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George Bancroft

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George Bancroft (October 3, 1800January 17, 1891) was an American historian and statesman. A native of Worcester, Massachusetts, he was prominent in promoting secondary education both in his home state and at the national level. During his tenure as U.S. Secretary of the Navy, he established the United States Naval Academy at Annapolis (1845). Among his best-known writings is the massive series History of the United States.

Early life and education

His family had been in America since 1632, and his father, Aaron Bancroft, was distinguished as a revolutionary soldier, clergyman and author. George was educated at Phillips Academy, Exeter, at Harvard University, at Heidelberg, Göttingen and Berlin. At Göttingen he studied Plato with Heeren, New Testament Greek with Eichhorn and natural science with Blumenbach. Having entered Harvard College at thirteen years of age, he had attained much knowledge by 1822.

Bancroft concluded his years of preparation by a European tour, in the course of which he received kind attention from almost every distinguished man in the world of letters, science and art; among others, from Goethe, Humboldt, Schleiermacher, Hegel, Byron, Niebuhr, Bunsen, Savigny, Cousin, Constant and Manzoni.

Bancroft’s father was a Unitarian, and he had devoted his son to the work of the ministry; but the young man's first experiments at preaching, shortly after his return from Europe in 1822, were unsatisfactory, the theological teaching of the time having substituted criticism and literature for faith.

Career in education and literature

His first position was that of tutor in Harvard. Instinctively a humanist, Bancroft had little patience with the narrow curriculum of Harvard in his day and the rather pedantic spirit with which classical studies were there pursued. Moreover, he had brought from Europe a new manner, full of the affections of ardent youth, and this he wore without ease in a society highly satisfied with itself; the young knight-errant was therefore subjected to considerable ridicule.

A little volume of poetry, translations and original pieces, published in 1823 gave its author no fame. As time passed, and custom created familiarity, his style, personal and literary, was seen to be the outward symbol of a firm resolve to preserve a philosophic calm, and of an enormous underlying energy which spent itself in labour. He found the conversational atmosphere of Cambridge uncongenial, and with a friend he established the Round Hill school at Northampton, Massachusetts. This was the first serious effort made in the United States to elevate secondary education to the plane on which it belonged.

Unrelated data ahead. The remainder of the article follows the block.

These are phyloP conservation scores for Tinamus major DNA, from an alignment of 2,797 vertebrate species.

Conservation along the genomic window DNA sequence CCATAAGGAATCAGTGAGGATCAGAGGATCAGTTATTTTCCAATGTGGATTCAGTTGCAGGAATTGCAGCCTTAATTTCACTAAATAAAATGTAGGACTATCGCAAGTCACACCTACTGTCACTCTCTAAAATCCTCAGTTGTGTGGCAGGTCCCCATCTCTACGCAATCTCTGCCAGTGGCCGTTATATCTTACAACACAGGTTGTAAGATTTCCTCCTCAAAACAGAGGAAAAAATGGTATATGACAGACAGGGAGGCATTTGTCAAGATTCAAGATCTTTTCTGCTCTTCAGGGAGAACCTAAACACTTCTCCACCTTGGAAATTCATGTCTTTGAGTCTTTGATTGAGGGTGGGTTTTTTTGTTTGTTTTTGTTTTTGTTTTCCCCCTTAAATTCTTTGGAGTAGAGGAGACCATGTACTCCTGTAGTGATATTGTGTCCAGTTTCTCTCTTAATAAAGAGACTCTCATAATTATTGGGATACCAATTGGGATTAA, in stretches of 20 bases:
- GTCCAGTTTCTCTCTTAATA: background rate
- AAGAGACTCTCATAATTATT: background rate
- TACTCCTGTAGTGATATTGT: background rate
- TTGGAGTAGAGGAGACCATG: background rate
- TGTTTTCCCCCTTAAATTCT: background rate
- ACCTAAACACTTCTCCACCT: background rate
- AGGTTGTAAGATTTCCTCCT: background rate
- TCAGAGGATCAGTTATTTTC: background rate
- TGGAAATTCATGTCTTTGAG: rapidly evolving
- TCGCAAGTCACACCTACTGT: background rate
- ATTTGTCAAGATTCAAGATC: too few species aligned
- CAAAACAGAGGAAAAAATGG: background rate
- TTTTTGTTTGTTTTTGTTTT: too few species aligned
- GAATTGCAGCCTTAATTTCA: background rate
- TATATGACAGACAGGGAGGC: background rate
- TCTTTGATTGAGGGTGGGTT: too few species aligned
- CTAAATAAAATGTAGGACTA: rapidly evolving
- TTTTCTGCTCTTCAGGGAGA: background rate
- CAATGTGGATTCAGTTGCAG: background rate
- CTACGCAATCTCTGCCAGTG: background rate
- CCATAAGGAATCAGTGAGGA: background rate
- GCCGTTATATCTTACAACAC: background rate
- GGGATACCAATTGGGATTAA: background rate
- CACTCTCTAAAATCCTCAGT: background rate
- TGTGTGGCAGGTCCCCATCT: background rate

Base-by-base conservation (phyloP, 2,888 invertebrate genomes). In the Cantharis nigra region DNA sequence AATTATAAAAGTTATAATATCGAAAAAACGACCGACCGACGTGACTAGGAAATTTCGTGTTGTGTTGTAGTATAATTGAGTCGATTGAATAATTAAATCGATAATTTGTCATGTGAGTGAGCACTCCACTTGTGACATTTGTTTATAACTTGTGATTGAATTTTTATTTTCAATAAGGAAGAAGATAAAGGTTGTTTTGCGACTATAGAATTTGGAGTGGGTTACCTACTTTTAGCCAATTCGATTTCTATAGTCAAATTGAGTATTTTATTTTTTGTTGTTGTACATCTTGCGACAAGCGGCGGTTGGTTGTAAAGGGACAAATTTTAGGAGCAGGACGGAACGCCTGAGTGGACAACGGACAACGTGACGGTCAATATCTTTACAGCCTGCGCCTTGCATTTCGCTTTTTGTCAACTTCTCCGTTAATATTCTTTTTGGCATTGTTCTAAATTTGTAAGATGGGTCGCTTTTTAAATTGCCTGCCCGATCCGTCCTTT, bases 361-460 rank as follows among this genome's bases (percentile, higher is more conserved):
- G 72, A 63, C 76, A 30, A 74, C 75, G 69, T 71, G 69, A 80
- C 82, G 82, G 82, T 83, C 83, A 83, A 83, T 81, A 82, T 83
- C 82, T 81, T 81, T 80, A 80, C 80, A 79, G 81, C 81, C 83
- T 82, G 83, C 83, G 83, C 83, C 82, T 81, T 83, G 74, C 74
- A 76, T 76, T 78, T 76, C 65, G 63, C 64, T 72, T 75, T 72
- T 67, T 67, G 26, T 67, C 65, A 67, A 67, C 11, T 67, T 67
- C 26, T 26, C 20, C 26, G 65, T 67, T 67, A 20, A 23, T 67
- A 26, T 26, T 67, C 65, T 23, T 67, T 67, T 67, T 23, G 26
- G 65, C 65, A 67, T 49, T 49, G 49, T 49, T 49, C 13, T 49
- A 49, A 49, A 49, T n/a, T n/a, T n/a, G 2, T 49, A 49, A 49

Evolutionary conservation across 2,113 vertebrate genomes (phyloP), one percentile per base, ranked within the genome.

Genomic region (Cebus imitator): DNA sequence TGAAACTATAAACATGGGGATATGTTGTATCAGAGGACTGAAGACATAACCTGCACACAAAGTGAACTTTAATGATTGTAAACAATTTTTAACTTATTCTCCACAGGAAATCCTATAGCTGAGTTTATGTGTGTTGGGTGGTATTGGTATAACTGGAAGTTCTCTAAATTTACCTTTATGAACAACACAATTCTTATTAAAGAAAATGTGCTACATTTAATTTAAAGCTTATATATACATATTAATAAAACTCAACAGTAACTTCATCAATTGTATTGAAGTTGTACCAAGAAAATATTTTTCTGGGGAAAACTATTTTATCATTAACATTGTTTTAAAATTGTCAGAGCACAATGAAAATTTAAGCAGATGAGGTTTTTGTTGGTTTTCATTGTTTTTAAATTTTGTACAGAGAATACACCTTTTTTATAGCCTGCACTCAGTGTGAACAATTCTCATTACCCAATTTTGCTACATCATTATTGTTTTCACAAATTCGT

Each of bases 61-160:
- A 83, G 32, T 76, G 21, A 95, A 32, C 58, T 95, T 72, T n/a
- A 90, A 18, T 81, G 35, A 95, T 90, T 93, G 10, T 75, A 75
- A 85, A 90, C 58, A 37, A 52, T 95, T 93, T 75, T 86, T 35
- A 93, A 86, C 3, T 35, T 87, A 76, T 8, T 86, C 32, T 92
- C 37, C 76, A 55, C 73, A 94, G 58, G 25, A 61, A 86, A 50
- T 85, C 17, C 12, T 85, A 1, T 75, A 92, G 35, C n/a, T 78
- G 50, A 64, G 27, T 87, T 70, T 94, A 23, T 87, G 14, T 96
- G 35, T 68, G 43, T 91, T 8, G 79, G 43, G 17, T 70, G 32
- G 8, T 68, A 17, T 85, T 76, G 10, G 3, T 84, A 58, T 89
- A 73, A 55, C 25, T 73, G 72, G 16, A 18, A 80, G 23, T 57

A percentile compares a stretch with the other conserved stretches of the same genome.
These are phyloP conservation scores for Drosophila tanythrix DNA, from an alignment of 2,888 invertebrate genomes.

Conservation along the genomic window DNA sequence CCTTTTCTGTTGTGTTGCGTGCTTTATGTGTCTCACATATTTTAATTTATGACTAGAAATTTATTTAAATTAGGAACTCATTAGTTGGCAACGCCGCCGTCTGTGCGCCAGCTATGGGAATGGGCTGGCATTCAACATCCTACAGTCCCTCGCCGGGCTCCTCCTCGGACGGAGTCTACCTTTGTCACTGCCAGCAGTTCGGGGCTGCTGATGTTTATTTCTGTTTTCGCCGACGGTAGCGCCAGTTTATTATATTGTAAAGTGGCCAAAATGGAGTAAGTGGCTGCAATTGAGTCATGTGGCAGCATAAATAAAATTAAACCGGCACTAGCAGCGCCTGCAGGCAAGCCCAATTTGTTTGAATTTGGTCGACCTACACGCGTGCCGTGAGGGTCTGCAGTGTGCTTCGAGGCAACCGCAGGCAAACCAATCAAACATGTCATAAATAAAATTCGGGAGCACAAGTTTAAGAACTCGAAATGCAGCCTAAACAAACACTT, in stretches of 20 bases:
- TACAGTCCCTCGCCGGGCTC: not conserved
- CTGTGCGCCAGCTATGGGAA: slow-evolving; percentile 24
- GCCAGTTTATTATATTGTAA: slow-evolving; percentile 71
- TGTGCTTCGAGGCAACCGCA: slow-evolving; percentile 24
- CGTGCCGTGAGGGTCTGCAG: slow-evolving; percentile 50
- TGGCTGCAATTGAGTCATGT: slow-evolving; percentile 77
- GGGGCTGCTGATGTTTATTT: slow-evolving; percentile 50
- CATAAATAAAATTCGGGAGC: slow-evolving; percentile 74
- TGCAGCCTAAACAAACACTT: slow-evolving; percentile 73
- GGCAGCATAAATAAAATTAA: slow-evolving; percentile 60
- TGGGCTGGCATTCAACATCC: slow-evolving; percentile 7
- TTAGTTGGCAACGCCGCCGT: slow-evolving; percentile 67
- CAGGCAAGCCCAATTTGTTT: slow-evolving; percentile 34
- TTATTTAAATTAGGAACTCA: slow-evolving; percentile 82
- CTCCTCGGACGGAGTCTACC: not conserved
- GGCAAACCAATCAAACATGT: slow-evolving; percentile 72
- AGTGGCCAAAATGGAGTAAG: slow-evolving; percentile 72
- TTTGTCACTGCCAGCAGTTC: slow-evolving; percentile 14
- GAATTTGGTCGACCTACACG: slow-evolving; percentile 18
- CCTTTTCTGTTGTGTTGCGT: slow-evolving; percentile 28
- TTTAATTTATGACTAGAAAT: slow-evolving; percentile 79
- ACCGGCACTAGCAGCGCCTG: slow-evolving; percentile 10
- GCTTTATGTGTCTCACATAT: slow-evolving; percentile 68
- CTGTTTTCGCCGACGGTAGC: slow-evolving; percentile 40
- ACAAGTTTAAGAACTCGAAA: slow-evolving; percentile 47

In spite of the exacting and severe routine of the Round Hill school, Bancroft contributed frequently to the North American Review and to Walsh's American Quarterly; he also made a translation of Heeren's work on The Politics of Ancient Greece. In 1834 appeared the first volume of the History of the United States (1834-74. The work covers the period from the discovery of the Continent to the conclusion of the Revolutionary War in 1782. His other great work is The History of the Formation of the Constitution of the United States (1882). His writing is clear and vigorous, and his facts generally accurate, but he is a good deal of a partisan.

Career in politics

In 1844, he was the Democratic candidate for the governorship, but he was defeated. In 1845 he entered Polk's cabinet as Secretary of the Navy, serving until 1846, when for a month he was acting Secretary of War. During this short period in the cabinet he established the United States Naval Academy at Annapolis, gave the orders which led to the occupation of California, and sent Zachary Taylor into the debatable land between Texas and Mexico. He also continued his pleadings for the annexation of Texas, as extending “the area of freedom,” and though a Democrat, took high moral ground as to slavery; he likewise made himself the authority on the North-Western Boundary question.

In 1846 he was sent as Minister Plenipotentiary to London, where he lived in constant companionship with Macaulay and Hallam. On his return in 1849 he withdrew from public life, residing in New York. In 1866 he was chosen by Congress to deliver the special eulogy on Lincoln; and in 1867 he was appointed minister to Berlin, where he remained until his resignation in 1874. Then he lived in Washington, DC and Newport, dying at Washington on the January 17 1891.

His latest official achievements are considered the greatest. In the San Juan arbitration he displayed great versatility and skill, winning his case before the emperor with brilliant ease. The naturalization treaties, named the "Bancroft treaties" in his honor, which he negotiated successively with Prussia and the other north German states were the first international recognition of the right of expatriation, a principle since incorporated in the law of nations.

Several ships have been named USS Bancroft for him.


Preceded by:
John Y. Mason
United States Secretary of the Navy
1845–1846
Succeeded by:
John Y. Mason

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